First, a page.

Indoor air purifiers: their effectiveness remains to be demonstrated
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News of 17/10/2017
Today ANSES is publishing the results of its analysis of air purification techniques based on the principles of plasma, catalysis and photocatalysis, ozone generation and ionisation. Over the last few years, equipment has appeared on the market that claims to have indoor air purification properties, along with "depolluting" building and decorating materials designed to trap or destroy many microbiological and chemical contaminants of indoor air. In its expert appraisal, the Agency emphasises that the available data were unable to demonstrate the effectiveness and safety in real conditions of use of the indoor air purification devices based on these technologies. It also reiterates that to reduce exposure to indoor air pollutants, priority should be given to limiting emissions at the source, and aerating and ventilating the indoor areas of buildings.
The indoor environment is characterised by a wide range of exposures to many microbiological and chemical contaminants, whose consequences on health vary, in particular depending on the type of pollutants, the characteristics of exposure, etc.
Over the last few years, a market has developed in the area of indoor air purification with the sale of equipment claiming to have indoor air purification properties in the form of stand-alone units, as well as building and decorating materials offering depolluting properties. These devices and products are intended for the entire population, but may specifically target sensitive or sensitised individuals, such as those with asthma or allergies. However, the issue of their effectiveness, and more importantly their safety, is regularly raised.
In this context, ANSES issued an internal request to identify and analyse the new indoor air purification techniques. The aim of this work was to assess the effects of using these various devices on air quality, in other words, to analyse the pollutants effectively treated and the pollutants potentially emitted by this equipment.
Agency conclusions and recommendations
The Agency first reiterates that to reduce exposure to indoor air pollutants, it is important to begin by limiting emissions at the source, and aerating and ventilating the indoor areas of buildings.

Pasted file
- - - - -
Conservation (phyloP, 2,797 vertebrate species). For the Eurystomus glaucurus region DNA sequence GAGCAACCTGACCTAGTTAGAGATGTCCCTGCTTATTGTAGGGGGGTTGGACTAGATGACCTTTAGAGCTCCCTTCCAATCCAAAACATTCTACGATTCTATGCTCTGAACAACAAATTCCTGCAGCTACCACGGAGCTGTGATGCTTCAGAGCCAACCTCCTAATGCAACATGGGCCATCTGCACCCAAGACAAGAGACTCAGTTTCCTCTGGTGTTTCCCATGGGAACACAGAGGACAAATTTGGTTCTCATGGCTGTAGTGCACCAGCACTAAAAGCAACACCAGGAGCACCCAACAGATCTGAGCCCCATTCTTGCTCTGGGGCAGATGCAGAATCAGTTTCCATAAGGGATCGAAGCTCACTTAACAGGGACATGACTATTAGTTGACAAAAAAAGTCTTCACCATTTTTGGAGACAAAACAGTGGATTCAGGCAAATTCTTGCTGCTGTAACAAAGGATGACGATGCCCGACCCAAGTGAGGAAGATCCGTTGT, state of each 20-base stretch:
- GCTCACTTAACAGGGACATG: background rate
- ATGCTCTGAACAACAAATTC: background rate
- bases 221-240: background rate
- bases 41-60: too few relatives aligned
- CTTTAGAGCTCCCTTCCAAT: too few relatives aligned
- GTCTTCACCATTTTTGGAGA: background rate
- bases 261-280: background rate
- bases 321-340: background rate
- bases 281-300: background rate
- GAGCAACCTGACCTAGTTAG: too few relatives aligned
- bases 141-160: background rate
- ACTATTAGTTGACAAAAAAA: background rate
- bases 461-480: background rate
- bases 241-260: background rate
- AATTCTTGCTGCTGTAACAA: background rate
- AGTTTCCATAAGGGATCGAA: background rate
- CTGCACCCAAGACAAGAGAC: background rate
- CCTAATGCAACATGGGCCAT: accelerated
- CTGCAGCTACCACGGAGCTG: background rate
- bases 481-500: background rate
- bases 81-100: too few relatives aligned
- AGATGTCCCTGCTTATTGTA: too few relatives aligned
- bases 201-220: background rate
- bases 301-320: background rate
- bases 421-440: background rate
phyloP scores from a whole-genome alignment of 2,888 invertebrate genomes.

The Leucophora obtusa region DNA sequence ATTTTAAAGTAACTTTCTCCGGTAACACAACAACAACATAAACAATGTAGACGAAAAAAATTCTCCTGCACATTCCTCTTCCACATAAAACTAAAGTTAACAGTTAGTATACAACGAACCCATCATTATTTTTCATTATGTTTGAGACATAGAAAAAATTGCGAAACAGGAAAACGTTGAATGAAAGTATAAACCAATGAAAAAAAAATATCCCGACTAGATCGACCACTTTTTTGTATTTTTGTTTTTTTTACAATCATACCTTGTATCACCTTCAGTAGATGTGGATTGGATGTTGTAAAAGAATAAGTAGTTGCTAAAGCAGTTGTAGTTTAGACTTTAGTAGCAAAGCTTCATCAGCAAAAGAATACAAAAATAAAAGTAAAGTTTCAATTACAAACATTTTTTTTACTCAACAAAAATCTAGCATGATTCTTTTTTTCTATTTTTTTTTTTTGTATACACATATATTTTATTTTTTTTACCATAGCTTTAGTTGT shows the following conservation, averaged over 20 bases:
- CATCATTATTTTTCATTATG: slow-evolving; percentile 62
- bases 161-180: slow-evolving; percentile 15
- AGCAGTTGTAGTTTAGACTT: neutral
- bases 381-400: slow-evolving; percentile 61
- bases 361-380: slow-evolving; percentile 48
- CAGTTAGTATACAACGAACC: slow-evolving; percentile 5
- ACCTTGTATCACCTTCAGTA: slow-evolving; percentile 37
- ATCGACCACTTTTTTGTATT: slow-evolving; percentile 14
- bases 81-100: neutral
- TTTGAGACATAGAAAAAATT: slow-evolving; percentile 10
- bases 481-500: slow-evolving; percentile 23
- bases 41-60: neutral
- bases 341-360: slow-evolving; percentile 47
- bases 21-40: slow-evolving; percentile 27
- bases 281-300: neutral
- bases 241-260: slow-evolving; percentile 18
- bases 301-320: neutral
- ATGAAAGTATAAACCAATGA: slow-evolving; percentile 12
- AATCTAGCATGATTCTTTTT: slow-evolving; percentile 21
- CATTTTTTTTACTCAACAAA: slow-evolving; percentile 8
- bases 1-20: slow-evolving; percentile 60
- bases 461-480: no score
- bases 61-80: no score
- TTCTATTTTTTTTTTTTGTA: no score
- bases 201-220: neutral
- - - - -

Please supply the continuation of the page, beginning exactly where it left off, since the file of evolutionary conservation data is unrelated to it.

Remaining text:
In view of the results of its expert appraisal, ANSES emphasises that overall, the scientific data collected and analysed were unable to demonstrate the effectiveness and safety in real conditions of use of indoor air purification devices based on the principles of catalysis or photocatalysis, plasma, ozone generation or ionisation.
The Agency recommends implementing certification for indoor air purification devices, with testing being conducted in conditions that are as similar as possible to the actual conditions of use of these devices.
Concerning the specific case of sprays claiming a biocidal action, when these products are assessed in the framework of the biocidal products marketing authorisation process, ANSES recommends paying special attention to scientific data on the health effects associated with inhalation of the natural or synthetic volatile organic compounds (VOCs) emitted by these sprays. This is because several VOCs (terpene VOCs for example) emitted by these products can potentially have harmful effects on health.
The question of nanoparticle emissions by certain air purification devices, specifically those using photocatalysis, was also raised during this expert appraisal. Additional research should be carried out on the emission of nanoparticles in the air by photocatalytic materials, especially as they age, along with an assessment of their safety.
The Agency also recommends informing the population that the use of certain purification devices (ozone generation, cold plasma, etc.) can lead to a deterioration in indoor air quality, as a result of incomplete degradation of pollutants leading to the formation of compounds that are potentially more harmful than those being treated.
Special care should also be exercised regarding people with asthma, due to the possible aggravation of their condition when these devices are used, especially with "cleaning" sprays and devices that may generate ozone.
Lastly, the Agency highlights the need to conduct studies on the health impact of using essential oils that can be found in many consumer goods.